10/26/1970 a Fresno, CA firefighter died at a discount department store fire. “On arrival, firefighters found heavy black smoke pushing through the roof and fire rapidly spreading throughout a sprawling one-story brick discount department store. The building had only opened ten days earlier and was filled with stock. Even though the building was equipped with an automatic sprinkler system, only a third of the system was in operation that morning. Firefighters battled the blaze for hours before bringing it under control. While operating at the fire, one firefighter died.”
10/26/1962 after firefighters brought a raging blaze under control a brick wall collapsed that killed six and injured several members of FDNY in a fire in Queens, New York; the fire and subsequent wall collapsed was at the former site of the Sefu Soap and Fat Company 44-15 56th Road.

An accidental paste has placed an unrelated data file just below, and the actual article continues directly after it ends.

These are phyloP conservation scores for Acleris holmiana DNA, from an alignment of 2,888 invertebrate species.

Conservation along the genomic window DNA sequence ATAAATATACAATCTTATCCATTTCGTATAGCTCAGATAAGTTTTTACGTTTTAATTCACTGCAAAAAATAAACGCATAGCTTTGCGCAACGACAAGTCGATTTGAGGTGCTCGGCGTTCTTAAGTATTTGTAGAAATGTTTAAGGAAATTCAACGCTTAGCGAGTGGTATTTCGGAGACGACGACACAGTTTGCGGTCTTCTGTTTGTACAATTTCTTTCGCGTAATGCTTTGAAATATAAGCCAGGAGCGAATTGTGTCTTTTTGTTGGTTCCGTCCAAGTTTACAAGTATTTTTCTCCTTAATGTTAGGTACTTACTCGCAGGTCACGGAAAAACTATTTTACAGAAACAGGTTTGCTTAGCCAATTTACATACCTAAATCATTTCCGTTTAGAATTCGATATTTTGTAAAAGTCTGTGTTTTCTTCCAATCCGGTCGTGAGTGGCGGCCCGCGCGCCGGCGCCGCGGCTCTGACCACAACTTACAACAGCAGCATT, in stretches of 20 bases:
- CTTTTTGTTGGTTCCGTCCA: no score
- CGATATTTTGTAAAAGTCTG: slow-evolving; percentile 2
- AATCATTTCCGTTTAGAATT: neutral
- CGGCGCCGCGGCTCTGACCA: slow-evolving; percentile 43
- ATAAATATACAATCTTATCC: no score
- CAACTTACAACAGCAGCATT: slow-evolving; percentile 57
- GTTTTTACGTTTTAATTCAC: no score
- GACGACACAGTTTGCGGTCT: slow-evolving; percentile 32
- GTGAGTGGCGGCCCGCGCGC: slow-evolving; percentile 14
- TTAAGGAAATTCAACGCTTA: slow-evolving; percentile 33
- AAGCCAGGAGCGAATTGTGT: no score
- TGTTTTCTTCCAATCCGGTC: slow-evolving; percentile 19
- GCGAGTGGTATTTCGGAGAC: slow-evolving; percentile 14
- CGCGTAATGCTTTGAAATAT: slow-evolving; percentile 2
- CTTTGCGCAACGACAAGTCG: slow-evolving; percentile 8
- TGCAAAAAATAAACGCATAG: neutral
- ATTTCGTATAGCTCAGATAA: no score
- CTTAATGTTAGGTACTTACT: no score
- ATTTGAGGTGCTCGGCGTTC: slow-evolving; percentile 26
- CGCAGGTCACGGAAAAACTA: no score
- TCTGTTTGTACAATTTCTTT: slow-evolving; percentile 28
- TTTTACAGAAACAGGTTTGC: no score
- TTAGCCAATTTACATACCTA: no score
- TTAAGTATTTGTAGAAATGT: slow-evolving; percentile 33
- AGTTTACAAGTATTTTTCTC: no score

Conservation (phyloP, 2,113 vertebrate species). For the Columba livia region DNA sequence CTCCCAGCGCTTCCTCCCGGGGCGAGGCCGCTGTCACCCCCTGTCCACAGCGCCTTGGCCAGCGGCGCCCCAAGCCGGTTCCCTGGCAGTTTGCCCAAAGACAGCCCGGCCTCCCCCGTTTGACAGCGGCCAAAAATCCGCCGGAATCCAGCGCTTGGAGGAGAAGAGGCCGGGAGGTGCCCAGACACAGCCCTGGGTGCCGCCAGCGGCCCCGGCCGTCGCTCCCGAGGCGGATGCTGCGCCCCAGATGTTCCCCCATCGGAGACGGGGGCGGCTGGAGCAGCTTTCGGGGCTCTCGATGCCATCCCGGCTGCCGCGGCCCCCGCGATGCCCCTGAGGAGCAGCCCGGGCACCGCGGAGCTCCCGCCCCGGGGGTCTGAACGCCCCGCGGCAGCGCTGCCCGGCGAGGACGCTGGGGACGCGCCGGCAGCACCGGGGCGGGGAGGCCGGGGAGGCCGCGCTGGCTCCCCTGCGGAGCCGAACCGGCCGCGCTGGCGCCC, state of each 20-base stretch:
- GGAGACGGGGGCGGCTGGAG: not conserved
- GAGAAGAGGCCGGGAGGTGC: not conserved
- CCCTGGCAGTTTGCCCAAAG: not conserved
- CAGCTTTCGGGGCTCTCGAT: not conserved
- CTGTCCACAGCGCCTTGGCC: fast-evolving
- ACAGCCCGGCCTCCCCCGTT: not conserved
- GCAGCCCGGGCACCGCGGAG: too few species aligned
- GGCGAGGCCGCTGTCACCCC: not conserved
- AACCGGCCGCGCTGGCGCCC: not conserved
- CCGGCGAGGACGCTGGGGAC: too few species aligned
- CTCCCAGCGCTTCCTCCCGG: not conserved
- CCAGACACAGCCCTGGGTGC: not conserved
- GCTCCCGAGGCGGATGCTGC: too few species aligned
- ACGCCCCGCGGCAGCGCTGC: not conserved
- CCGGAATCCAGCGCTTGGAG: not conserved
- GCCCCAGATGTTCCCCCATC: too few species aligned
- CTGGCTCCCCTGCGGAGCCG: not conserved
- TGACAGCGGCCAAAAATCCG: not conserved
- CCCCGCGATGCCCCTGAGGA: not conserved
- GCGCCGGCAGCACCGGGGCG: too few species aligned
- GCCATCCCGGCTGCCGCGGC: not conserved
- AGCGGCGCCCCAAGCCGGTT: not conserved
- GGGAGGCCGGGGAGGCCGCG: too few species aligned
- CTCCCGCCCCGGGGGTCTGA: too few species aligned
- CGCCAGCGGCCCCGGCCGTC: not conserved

10/26/1949 an Atlanta, GA firefighter died “while raising the aerial ladder of Ladder 8, at a multiple-alarm fire at Hudson & Vittur Company on Walton Street at Marietta, the metal ladder came in contact with the overhead trolley wires. As the firefighter got off the truck, he grounded himself and received the full charge of the heavy voltage, he died almost instantly.”
10/26/1927 a Chicago, IL firefighter “of Water Tower 1 died while fighting a 4-11 alarm fire in a commercial building at 920 West Randolph Street. He was operating the controls of the water tower to reposition it when the metal frame of the apparatus came into contact with a charged electrical trolley line. Electricity surged through the apparatus, electrocuting and throwing him from the vehicle. Efforts to revive him were unsuccessful, and he died at a local hospital. Electricity continued to surge through the water tower apparatus until a firefighter with heavy gloves was able to turn the apparatus away from the live wire.”